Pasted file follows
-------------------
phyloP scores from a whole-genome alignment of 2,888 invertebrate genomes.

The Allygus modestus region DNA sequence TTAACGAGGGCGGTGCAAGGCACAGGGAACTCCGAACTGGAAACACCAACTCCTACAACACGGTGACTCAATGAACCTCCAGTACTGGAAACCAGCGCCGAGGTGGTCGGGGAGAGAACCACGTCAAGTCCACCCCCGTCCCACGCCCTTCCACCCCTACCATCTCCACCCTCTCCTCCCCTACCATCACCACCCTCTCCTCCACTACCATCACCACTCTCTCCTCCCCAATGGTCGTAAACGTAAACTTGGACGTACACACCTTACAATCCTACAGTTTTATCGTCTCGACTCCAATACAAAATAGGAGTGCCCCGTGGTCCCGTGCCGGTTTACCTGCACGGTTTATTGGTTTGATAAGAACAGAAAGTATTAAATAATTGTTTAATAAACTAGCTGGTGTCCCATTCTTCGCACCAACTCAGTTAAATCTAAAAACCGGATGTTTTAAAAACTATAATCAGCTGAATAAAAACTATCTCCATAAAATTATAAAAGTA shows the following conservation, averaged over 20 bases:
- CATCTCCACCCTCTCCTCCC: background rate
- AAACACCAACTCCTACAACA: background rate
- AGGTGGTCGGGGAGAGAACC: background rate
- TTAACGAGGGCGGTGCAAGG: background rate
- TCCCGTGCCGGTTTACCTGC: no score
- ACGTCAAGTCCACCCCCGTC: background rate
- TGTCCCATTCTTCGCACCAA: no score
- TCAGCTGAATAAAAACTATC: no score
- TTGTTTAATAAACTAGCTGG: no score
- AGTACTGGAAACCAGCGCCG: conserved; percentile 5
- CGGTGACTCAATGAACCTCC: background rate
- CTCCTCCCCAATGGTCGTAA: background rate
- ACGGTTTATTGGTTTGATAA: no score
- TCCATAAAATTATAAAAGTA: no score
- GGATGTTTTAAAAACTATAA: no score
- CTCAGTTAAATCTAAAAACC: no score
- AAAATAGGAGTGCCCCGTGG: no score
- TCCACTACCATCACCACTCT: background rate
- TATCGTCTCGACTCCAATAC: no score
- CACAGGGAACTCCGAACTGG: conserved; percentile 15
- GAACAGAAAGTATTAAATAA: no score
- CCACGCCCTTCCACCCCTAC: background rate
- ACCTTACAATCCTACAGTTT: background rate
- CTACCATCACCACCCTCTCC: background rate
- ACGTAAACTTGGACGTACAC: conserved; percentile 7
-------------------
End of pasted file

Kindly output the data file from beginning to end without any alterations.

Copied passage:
phyloP scores from a whole-genome alignment of 2,888 invertebrate genomes.

The Allygus modestus region DNA sequence TTAACGAGGGCGGTGCAAGGCACAGGGAACTCCGAACTGGAAACACCAACTCCTACAACACGGTGACTCAATGAACCTCCAGTACTGGAAACCAGCGCCGAGGTGGTCGGGGAGAGAACCACGTCAAGTCCACCCCCGTCCCACGCCCTTCCACCCCTACCATCTCCACCCTCTCCTCCCCTACCATCACCACCCTCTCCTCCACTACCATCACCACTCTCTCCTCCCCAATGGTCGTAAACGTAAACTTGGACGTACACACCTTACAATCCTACAGTTTTATCGTCTCGACTCCAATACAAAATAGGAGTGCCCCGTGGTCCCGTGCCGGTTTACCTGCACGGTTTATTGGTTTGATAAGAACAGAAAGTATTAAATAATTGTTTAATAAACTAGCTGGTGTCCCATTCTTCGCACCAACTCAGTTAAATCTAAAAACCGGATGTTTTAAAAACTATAATCAGCTGAATAAAAACTATCTCCATAAAATTATAAAAGTA shows the following conservation, averaged over 20 bases:
- CATCTCCACCCTCTCCTCCC: background rate
- AAACACCAACTCCTACAACA: background rate
- AGGTGGTCGGGGAGAGAACC: background rate
- TTAACGAGGGCGGTGCAAGG: background rate
- TCCCGTGCCGGTTTACCTGC: no score
- ACGTCAAGTCCACCCCCGTC: background rate
- TGTCCCATTCTTCGCACCAA: no score
- TCAGCTGAATAAAAACTATC: no score
- TTGTTTAATAAACTAGCTGG: no score
- AGTACTGGAAACCAGCGCCG: conserved; percentile 5
- CGGTGACTCAATGAACCTCC: background rate
- CTCCTCCCCAATGGTCGTAA: background rate
- ACGGTTTATTGGTTTGATAA: no score
- TCCATAAAATTATAAAAGTA: no score
- GGATGTTTTAAAAACTATAA: no score
- CTCAGTTAAATCTAAAAACC: no score
- AAAATAGGAGTGCCCCGTGG: no score
- TCCACTACCATCACCACTCT: background rate
- TATCGTCTCGACTCCAATAC: no score
- CACAGGGAACTCCGAACTGG: conserved; percentile 15
- GAACAGAAAGTATTAAATAA: no score
- CCACGCCCTTCCACCCCTAC: background rate
- ACCTTACAATCCTACAGTTT: background rate
- CTACCATCACCACCCTCTCC: background rate
- ACGTAAACTTGGACGTACAC: conserved; percentile 7